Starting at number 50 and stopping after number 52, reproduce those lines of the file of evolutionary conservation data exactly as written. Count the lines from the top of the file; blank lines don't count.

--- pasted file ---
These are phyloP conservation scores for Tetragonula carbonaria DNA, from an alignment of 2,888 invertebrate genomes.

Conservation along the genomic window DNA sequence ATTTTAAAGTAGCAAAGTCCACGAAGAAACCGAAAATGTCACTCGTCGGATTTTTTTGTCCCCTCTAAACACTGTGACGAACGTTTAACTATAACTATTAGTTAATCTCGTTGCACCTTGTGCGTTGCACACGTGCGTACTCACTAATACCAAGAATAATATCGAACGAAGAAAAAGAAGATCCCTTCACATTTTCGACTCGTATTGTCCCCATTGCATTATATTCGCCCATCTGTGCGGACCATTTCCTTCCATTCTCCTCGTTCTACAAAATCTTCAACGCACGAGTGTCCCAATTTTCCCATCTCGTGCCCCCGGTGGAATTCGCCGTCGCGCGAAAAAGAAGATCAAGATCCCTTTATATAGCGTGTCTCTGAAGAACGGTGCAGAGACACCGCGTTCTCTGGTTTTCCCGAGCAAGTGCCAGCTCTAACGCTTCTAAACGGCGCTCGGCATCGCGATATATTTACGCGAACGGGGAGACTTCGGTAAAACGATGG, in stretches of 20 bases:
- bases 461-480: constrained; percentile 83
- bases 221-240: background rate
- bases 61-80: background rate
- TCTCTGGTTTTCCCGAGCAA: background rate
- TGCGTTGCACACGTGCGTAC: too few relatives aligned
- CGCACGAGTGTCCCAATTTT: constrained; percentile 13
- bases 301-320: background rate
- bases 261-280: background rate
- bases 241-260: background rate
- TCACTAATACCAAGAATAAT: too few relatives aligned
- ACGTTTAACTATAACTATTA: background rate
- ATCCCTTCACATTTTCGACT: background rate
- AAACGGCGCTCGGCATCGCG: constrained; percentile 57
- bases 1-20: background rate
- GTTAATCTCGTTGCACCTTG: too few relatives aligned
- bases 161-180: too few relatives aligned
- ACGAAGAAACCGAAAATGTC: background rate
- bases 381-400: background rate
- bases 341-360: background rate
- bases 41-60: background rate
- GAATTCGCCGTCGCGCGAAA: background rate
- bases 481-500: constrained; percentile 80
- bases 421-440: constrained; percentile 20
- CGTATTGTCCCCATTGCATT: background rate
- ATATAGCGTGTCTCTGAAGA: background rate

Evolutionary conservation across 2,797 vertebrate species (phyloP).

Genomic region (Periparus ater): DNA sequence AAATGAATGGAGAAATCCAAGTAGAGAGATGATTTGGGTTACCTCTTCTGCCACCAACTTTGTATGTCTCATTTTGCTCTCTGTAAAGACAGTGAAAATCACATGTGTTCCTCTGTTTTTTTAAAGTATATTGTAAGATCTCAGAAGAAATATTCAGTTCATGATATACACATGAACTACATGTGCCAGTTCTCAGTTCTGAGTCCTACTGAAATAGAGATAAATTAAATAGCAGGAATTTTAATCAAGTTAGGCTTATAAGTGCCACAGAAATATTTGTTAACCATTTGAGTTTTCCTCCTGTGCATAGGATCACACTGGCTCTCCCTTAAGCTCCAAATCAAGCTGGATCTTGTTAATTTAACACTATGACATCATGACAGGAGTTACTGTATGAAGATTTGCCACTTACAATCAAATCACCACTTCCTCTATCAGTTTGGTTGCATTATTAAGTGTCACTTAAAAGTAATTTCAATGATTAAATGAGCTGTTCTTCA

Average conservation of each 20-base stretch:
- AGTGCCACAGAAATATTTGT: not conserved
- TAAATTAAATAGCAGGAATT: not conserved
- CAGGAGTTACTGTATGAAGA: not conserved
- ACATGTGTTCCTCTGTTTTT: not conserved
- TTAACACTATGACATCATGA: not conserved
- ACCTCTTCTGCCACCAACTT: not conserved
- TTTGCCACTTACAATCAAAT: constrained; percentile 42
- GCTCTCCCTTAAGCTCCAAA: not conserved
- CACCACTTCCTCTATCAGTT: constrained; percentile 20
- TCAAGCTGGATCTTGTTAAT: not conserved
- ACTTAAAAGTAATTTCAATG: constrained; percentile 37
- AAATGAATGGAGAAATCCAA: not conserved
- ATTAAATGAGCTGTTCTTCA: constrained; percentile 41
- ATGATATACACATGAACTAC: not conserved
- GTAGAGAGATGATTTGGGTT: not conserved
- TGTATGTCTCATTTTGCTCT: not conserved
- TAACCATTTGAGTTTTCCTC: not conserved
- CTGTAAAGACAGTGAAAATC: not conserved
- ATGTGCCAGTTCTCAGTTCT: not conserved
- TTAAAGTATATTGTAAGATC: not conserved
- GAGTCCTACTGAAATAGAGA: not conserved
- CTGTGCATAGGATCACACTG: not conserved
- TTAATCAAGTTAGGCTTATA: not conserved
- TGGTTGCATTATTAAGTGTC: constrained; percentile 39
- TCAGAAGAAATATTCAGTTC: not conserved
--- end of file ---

- TTAAAGTATATTGTAAGATC: not conserved
- GAGTCCTACTGAAATAGAGA: not conserved
- CTGTGCATAGGATCACACTG: not conserved